The recent surge in craft brewing and specialist pubs in London means that the Borough of Southwark is perhaps not the standalone beer mecca it once was. That said, it remains home to such luminaries as The Rake, Brew Wharf, The Market Porter and The Dean Swift, as well as more understated beery excellence down at Harvey's Royal Oak.
The modern visitor supping his Kernel IPA in The Rake may not be aware, however, that Southwark's beeriness stretches far back into history. Borough High Street was the thoroughfare along which Kent's precious hop harvest was transported north each year and the old Hop Exchange building is still standing in the area. One of London's most famous breweries was also based in Southwark: Thrale's, later Barclay Perkins, later yet Courage. The first Russian Imperial Stout was brewed here on the south bank of the Thames. The stories of London and its beer are bound up together in Southwark and it's this history that Pete Brown explores in Shakespeare's Local: Six Centuries of History Seen Through One Extraordinary Pub.
The pub referred to in the title is the George Inn, which is still trading today under Greene King's management, tucked away in a yard off Borough High Street. It is the last of the galleried coaching inns, several of which once lined the High Street and acted as pubs, hotels, meeting rooms, goods stores, transport hubs and much else besides. The George dates back to at least the 1400s though none of the current building is older than 1676 when a fire destroyed much of Southwark. It's also a good deal smaller than it was in its heyday when storerooms and stables were essential to the operation of an inn.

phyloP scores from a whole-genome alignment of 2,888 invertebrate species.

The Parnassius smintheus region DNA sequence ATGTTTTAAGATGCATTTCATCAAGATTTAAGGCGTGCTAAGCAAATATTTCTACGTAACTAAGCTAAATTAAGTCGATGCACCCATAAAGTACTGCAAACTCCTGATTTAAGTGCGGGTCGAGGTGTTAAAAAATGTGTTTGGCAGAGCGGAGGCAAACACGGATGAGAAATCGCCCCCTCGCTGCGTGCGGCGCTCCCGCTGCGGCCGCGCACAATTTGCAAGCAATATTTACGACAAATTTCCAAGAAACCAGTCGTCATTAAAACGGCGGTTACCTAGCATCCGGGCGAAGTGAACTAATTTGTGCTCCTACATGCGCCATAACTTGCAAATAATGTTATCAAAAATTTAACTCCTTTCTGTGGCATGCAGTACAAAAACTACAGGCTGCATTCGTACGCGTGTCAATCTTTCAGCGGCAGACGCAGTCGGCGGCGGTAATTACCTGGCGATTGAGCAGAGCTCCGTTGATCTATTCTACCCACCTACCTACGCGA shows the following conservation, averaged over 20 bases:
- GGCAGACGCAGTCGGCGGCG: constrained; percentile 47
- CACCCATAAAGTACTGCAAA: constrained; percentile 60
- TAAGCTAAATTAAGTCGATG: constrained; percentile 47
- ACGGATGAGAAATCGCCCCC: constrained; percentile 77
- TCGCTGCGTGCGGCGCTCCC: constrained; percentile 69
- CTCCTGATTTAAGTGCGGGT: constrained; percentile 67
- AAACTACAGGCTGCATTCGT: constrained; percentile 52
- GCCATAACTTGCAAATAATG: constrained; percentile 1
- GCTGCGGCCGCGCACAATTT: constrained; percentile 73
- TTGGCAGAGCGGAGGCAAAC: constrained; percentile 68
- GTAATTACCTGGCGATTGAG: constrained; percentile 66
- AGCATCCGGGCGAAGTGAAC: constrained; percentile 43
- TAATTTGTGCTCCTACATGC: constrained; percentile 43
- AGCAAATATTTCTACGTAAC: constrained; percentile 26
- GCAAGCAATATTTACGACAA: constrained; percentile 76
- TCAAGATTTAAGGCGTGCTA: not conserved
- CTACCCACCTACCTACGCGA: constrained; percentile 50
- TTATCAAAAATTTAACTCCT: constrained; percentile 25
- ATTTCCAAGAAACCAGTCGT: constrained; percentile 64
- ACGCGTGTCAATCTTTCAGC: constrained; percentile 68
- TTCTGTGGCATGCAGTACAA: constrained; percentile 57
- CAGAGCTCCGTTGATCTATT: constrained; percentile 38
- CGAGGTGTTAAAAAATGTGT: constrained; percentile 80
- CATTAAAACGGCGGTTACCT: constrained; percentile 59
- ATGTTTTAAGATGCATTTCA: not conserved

The connection to Shakespeare is tenuous. The Globe Theatre was only a short distance away so it's certainly likely that Shakespeare visited the George and the other Southwark inns, though there's no direct evidence of him having done so. He gives just a tantalising mention of the inn next door, the White Hart, in Henry VI Part 2. Going further back in time, Chaucer began his Canterbury Tales at the Tabard Inn, a few doors down from the George, but literary mentions of the George itself are rare. Dickens's Little Dorrit contains one of the very few specific references to the place.
But much more than the literary history of the George, Shakespeare's Local is a social history. The unique status of Borough as an area outside the City of London but backing on to the only bridge over the Thames into the city for hundreds of years meant that all manner of unsavoury characters met here to conduct their business, and pleasure, away from the laws and ordinances of London proper. Brown picks out and describes the most interesting events and people from the 600 years he covers, as well as tracing how broader historical happenings affected Southwark and its people, like the coming of the railways and the Blitz.
The author's eye for the entertainingly grotesque is as sharp here as in his other books. We learn in great detail how Elizabethan theatres hosted spectacles much more gruesome than Shakespeare's plays; where Guy Fawkes's head went when it parted company with the rest of him; as well as the fate which befell Austria's Marshal Haynau, the notorious "Hyena of Brescia", when he visited the Barclay Perkins brewery in 1850 (spoiler: he escaped, though his enormous moustache did not). While the book has plainly been meticulously researched it is also accessibly written; erudite but, above all, fun to read.
If you've never been drinking in Southwark, this book will make you want to go. And if you think you know the area quite well it adds a whole fourth dimension to the neighbourhood.